I’ve been thinking a lot about what grad students need from their courses. I think they need a lot more skills training, in the basic skills of the degree and the profession. I did a bit last night on how to read like a researcher, and how to create a lesson plan. Someone came up to me afterwards to tell me, excitedly, how that was most important bit about class. I’m teaching them how to start from literally nothing: “this is a course about selfies, and we are grounding in auto/biography studies, surface reading, new media studies, and photography studies” and figure out how to say something valuable and humane about why some images get banned from Facebook and some don’t. This is a skill that PhD students really need if they’re going to write dissertations. This is a skill that MA students need if they want to join a professional workforce and move beyond the entry level. Self-efficacy develops when we are presented with malformed problems and have to figure out how to bring some order to that chaos. They’re learning about how to find the important works on a topic they start off with very little knowledge on. They’re learning how to read a ton of primary material fast, looking for patterns. They’re learning how to link these patterns to broader cultural and theoretical contexts. And they’re learning how to frame all that work to be useful to all of us in a classroom setting.

I expect I’m going to have a LOT of meetings with students about this. That’s exciting: working one on one, or group on one, with students who have urgent and concrete scholarly problems they’re trying to solve, that have real stakes.

So far, I’m loving the results. Next week is when the plan fully launches. It might be a little bumpy until we all figure it out, but I am really looking forward to seeing how we all grow.

accident · accomodation · bad news · balance · being undone · best laid plans · Uncategorized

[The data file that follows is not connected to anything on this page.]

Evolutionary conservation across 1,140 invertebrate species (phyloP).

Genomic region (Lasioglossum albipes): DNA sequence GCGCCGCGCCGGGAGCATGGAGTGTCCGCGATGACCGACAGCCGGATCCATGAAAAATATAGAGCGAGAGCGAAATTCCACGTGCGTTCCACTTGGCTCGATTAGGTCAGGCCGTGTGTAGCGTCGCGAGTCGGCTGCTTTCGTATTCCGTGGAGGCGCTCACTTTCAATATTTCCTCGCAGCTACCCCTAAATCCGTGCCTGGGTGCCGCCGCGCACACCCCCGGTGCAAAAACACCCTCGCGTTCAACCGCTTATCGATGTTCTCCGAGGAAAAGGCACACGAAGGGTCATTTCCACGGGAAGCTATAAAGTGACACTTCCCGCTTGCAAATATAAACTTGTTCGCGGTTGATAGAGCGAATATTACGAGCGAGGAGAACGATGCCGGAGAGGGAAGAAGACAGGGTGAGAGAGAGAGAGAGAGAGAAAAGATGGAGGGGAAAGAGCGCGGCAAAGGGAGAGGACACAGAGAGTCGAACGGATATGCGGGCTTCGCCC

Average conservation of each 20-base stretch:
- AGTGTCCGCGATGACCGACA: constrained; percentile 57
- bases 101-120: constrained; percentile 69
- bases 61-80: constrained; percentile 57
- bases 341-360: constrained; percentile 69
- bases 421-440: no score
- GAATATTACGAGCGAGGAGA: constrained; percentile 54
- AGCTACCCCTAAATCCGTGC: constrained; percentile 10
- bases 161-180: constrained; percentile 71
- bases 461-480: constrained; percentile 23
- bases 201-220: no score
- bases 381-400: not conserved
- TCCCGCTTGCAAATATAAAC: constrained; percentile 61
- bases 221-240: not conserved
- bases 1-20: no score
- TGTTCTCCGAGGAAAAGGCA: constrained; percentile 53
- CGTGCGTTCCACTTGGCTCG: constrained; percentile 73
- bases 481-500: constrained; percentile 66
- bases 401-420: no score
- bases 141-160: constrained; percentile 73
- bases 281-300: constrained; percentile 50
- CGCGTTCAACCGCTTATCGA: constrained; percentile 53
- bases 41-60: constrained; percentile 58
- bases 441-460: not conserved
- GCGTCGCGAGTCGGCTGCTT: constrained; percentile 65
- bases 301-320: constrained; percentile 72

Hustle and no

I broke my foot. The doctor’s office phoned at lunch yesterday to confirm Monday afternoon’s x-ray: I broke my foot.

I broke my foot about 10 days ago, actually, in Nova Scotia, falling down some dew-covered stairs in the dark. At the time, it hurt so much I nearly threw up, and when I stood I was incredibly dizzy and disoriented, but I really had to go pee and I was all alone in the dark on the grass so I kept walking another 200 meters or so to the camp bathroom. And when I got back to my cabin it hurt to even have the pressure of the lightweight sleeping back on it, so I stuck my foot out into the open air, and gritted my teeth for the hour or so until the pain subsided enough for me to sleep. I mean, people were sleeping, what was there to be done? The next day I clocked about 8500 steps. I let my friend Megan carry my luggage for me, out to the camp bus, and up and down the stairs at her house. My foot was comically swollen. I walked to Erin’s house and back. (WORTH IT–BISOUS BISOUS TO THE WONDERFUL ERIN WUNKER.) The next day, I walked around two airports, took the dog around the block. The day after that, I taught all day, on my feet, walking around the room to every student, every group work laptop, writing all over the boards. Later that week I walked to and from campus. Yeah, my foot hurt, and was weird colours and was swollen, but there were things to do, you know?

My partner and my sister eventually convinced me to go the doctor on Monday, after I’d insisted on a 5km walk on Sunday to clear my head: my toes bruised solid purple and the top of my foot turned an alarming green.

I should have sought medical attention the night I hurt my foot.